Walker is showing us yet another chapter in this most unfortunate approach. Even though he bemoaned state regulations he is now pushing his own regulations that will cost both jobs and investment. This is becoming a theme for businesses that he has apparently blacklisted. This new example involves his proposed regulations related to wind turbine siting. National observers have already said that if his sweeping regulations are enacted they will be some of the most extreme in the nation. One commented that "You're adding a new regulatory barrier and putting a 'closed for business' sign on Wisconsin for wind development."
It is estimated that Walker's government regulation of this emerging industry puts at least $500 million in wind turbine investment at risk. It is also concerning how such hostility toward a specific industry will negatively impact the new turbine factories in both Manitowoc and Milwaukee. Will this Walker position have the same chilling effect on these businesses as his position on high speed rail had on Talgo, its suppliers and its employees? In that unfortunate example we found out that Walker is perfectly willing to sacrifice certain businesses for the special interests of a few of his well connected donors. It appears that we can now add to Walker's "have-nots" list some of the following businesses:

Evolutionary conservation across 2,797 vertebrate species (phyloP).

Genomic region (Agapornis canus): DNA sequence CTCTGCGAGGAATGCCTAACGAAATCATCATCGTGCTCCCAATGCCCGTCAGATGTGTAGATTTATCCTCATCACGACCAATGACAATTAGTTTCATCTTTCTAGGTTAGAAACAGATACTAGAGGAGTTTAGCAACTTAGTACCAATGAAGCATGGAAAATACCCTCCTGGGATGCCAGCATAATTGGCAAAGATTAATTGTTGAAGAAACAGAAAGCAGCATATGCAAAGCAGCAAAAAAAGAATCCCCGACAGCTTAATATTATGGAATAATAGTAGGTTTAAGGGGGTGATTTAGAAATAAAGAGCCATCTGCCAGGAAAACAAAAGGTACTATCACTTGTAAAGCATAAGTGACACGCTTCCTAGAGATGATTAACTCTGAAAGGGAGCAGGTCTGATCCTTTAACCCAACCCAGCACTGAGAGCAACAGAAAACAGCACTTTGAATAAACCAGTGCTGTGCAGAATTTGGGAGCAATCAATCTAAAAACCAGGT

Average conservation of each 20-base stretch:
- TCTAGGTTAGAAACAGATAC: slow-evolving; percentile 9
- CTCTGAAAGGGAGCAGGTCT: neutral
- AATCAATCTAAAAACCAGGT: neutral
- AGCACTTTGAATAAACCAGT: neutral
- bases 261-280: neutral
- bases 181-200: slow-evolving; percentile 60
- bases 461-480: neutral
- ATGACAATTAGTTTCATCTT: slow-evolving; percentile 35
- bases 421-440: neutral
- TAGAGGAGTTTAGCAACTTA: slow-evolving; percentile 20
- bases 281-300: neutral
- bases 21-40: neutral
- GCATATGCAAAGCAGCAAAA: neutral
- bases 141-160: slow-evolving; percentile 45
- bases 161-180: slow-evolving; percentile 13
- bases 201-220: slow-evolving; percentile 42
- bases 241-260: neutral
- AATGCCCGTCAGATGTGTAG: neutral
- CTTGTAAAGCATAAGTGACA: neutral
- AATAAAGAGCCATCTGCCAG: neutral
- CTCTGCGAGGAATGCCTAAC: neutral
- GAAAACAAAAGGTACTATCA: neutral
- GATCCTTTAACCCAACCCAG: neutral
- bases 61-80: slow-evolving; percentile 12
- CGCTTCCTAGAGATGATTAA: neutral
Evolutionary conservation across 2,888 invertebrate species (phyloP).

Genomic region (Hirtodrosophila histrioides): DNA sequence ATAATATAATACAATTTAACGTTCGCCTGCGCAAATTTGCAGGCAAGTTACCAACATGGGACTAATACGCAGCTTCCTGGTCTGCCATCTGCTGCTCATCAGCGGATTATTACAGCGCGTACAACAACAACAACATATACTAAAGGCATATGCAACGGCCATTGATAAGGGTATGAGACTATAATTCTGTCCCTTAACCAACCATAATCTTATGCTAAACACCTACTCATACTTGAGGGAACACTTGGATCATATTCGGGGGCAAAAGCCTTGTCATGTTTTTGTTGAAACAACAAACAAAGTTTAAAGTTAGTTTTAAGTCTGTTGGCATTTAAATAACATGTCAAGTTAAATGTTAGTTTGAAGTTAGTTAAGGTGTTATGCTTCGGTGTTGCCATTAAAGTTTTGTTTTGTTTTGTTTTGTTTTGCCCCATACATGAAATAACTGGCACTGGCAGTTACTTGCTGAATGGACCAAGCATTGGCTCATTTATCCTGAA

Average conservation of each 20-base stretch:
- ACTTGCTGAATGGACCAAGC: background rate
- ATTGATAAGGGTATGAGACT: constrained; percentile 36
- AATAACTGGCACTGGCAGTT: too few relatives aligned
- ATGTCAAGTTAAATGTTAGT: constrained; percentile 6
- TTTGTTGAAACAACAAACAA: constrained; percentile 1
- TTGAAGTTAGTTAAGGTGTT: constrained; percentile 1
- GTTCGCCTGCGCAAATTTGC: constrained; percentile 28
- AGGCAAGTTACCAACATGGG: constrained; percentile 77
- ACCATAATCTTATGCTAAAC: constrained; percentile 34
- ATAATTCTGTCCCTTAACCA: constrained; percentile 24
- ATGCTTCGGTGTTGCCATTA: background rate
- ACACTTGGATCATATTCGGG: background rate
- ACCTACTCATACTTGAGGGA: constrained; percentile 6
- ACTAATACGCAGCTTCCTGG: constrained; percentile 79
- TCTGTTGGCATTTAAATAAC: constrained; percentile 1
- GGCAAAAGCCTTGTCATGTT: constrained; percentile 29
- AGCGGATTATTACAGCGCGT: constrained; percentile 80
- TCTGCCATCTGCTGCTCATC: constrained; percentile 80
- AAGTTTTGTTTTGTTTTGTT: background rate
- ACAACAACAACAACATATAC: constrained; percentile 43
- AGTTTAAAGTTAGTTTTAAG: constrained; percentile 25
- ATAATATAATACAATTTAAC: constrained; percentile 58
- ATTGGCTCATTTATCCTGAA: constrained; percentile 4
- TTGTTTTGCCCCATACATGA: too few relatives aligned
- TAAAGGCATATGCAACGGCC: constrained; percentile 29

- TowerTech in Manitowoc
- Ingeteam in Milwaukee
- WPPI Energy in Sun Prairie
- Organic Valley Cooperative and Gunderson Lutheran near La Crosse
- WE Energies
- Construction contractors like Wondra Construction in Dodge County
If we have learned anything from Walker's high speed rail debacle, we will not count on any of the elite business organizations to lift a finger to defend these businesses. Like Walker, these organizations pretend to oppose government regulation and interference but that only applies if you are an inside member of the politically connected club. Once again Walker and his major boosters in business want to use government to pick the winners and losers. That is hardly a "conservative" approach and it seems much closer to the kind of crony capitalism that some of us feared Walker would bring with him to Madison.